Knowing that I had to get the job done, I ended up getting him cleaned up (thankfully we had plenty of wipes), wrapped a burp cloth around him, got him clothed, and went back to find my father-in-law. I let him know “We’ve got a problem”. We were about to leave and check the car for more diapers (or even to head to the store), when we thought of the nursery area. We found our way down there, they gave us a couple diapers to get through the crisis, and we ended up with little more than something to complain to the wives about when they emerged at the end of the service.
But that’s one crisis I could have done without!
* I guess there are some advantages to being a Grandpa… You get lots of this:
And I’m the one who gets to clean this up!
February 27, 2008
Well, I submitted about 6 beers to a local San Diego homebrew competition. Of the 6, there were really only two that I thought had a good shot, the Rye Pale Ale and the Milk Stout. Outside of that, I thought our Amber Ale was halfway decent but not great, and while I really, really like the Light Belgian ale, it’s a beer that’s been sitting around a while and doesn’t age well, and a 4.5% session beer usually will be overshadowed by most other things in the Belgian Specialty Ale category. I think the IPA wasn’t as good as I’d hoped, and the Belgian Witbier was partially submitted just so I could get rid of it!
Of all those, and based on the critical acclaim from my brother-in-law’s drunk poker buddies for the milk stout (who drank ALL of it — those rat bastards!), I thought we’d place in the competition with that beer. Alas, no luck. Stout is usually a pretty tough category, and while I won’t know much more until the score sheets come back, it didn’t make the top three.
The Rye Pale Ale, on the other hand, took second place in the American Ale category! For my first crack at the recipe, I’m pretty happy about that. And I’m even happier that I just re-brewed 15 gallons of it!
There are a few other big competitions coming up, such as the AHA National Championship and the Sam Adams Longshot. I think the second brewing of the Rye will be submitted for both of those, as well as the milk stout (assuming it turns out properly when we re-brew it in March). I may also do a simple extract hefeweizen, as it’s a category that usually does not receive large numbers of entries. But that just might be for personal consumption
February 26, 2008
In the beginning, like most babies, Wyatt was immobile. Over time, he went through the milestones of rolling over for the first time. Then doing it regularly, then squirming along like an inchworm.
But it’s on now!
Yep, he’s crawling. Time to baby-proof the house!
It’s been a busy month. I’ve been in the Midwest and in Denver during the course of the month, but I did manage to have a nice picnic with the family on the weekend following Valentine’s Day.
The weather was slightly better here than the Midwest, where it was 7. And that was Fahrenheit!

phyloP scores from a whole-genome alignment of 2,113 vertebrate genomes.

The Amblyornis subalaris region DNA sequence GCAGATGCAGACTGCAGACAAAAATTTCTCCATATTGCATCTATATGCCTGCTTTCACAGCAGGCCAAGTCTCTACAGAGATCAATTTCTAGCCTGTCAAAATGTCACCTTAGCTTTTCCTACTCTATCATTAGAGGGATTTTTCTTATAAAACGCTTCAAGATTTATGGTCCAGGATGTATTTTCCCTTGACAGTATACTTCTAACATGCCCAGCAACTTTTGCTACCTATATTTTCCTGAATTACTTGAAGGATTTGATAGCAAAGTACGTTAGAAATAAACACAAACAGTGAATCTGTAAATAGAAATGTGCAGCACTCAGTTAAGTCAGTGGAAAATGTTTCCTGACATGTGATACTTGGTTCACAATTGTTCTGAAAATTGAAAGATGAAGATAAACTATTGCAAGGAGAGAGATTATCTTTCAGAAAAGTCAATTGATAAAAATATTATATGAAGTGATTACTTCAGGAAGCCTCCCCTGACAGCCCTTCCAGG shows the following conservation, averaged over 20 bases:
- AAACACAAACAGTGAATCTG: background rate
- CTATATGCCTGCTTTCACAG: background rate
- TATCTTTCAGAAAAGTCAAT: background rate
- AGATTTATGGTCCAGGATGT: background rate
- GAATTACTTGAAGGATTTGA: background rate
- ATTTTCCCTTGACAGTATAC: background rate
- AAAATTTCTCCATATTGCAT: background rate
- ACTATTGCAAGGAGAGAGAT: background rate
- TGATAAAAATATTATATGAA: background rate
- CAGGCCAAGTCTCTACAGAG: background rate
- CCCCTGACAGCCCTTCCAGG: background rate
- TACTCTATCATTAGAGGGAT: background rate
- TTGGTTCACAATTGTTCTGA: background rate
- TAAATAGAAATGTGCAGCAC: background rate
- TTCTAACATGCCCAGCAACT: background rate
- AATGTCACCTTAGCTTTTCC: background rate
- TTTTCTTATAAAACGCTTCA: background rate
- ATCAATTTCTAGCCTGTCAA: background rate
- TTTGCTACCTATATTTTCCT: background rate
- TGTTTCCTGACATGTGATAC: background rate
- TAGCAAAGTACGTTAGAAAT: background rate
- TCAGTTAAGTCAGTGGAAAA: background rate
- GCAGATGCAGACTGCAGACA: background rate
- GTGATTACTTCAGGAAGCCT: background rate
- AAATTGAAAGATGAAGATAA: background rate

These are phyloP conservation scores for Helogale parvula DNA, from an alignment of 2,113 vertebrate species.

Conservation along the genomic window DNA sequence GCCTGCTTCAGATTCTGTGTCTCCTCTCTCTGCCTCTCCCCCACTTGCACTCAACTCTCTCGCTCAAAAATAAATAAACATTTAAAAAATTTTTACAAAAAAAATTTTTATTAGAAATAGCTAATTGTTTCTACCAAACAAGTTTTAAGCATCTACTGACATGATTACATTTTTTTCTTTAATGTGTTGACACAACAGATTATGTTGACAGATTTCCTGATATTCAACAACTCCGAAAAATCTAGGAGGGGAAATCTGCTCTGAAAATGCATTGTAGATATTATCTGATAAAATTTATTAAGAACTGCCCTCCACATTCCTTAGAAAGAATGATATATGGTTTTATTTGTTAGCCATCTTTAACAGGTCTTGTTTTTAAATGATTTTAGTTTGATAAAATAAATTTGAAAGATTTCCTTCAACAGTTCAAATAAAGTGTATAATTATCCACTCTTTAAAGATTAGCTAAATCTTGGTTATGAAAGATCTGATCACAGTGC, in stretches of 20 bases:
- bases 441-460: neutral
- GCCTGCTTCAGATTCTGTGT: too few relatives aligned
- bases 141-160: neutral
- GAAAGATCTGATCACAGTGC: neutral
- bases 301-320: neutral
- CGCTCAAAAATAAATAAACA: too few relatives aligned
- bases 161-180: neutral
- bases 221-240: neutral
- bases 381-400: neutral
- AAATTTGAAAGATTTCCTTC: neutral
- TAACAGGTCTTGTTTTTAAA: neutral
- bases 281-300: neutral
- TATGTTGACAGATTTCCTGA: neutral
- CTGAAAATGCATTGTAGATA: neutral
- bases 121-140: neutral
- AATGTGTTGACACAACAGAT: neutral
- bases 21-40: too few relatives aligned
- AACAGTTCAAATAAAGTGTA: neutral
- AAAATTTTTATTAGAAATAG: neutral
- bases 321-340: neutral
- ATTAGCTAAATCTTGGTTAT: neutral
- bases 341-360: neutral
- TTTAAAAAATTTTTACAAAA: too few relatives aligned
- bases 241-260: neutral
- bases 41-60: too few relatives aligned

February 24, 2008
First things first… We brewed a mere 15 gallons of Rye Pale Ale today. I say “mere”, because my brother-in-law just bought a 20-gallon stainless-steel brew pot, which means that the 15 gallons we brewed was a single batch. I had considered brewing a second 10-gallon batch of a simple extract hefeweizen, but ended up not being able to source the ingredients in time, so I chose not to.
It’s a very nice thing to brew 15 gallons of beer in 6 hours, while still having time to drink a few, smoke a cigar, and hang out. For this day, a former coworker joined us, so it was very nice to catch up on old times as well.
The rye is a beer that I brewed a 5 gallon batch a few months ago, and have been loving ever since. It’s loosely based on the Terrapin Rye Pale Ale, but while they have a fairly complex grain and hop bill, I’ve gone simpler. It’s about 70% pale malt, 20% rye, 10% crystal 60L, with Nugget (a replacement for the original Chinook) as the bittering hop, and a blend of Nugget/Ahtanum for flavor/aroma, and nugget/ahtanum used in a dry-hop.
The original 5-gallon batch had a bit of a flaw. Do to some process issues, I think I oxidized it before bottling. I don’t think it destroyed what I was going for, but I think it might have kept the beer from being quite as good as it could be. That shouldn’t be an issue this time around, so I’m looking forward to it. In about 2.5-3.5 weeks, I should be drinking it. In addition, I’ve convinced my brother-in-law to take a more active role in controlling fermentation temperatures, which should clean things up a bit.
As I earlier pointed out, though, we had time today to sit down and drink some beer. Unfortunately my bro-in-law and his friends drank all but one bottle of the incredibly-tasty milk stout at a poker game yesterday. I was a bit upset when I found that out this morning. But luckily, he had kept that one bottle available, and also luckily, I was able to go to Denver last week for business, so I picked up some Left Hand Milk Stout to drink side-by-side in a blind tasting.
Of the two people who weren’t familiar with the beers themselves (i.e. I immediately knew which was mine and which was the commercial version), one preferred my beer and one preferred the beer from Left Hand. When that happens, it’s already an indication that it’s a good beer. Especially when the commercial version won a gold medal in the sweet stout category of the World Beer Cup. What surprised me, though, was how similar the beers were, not how different they were.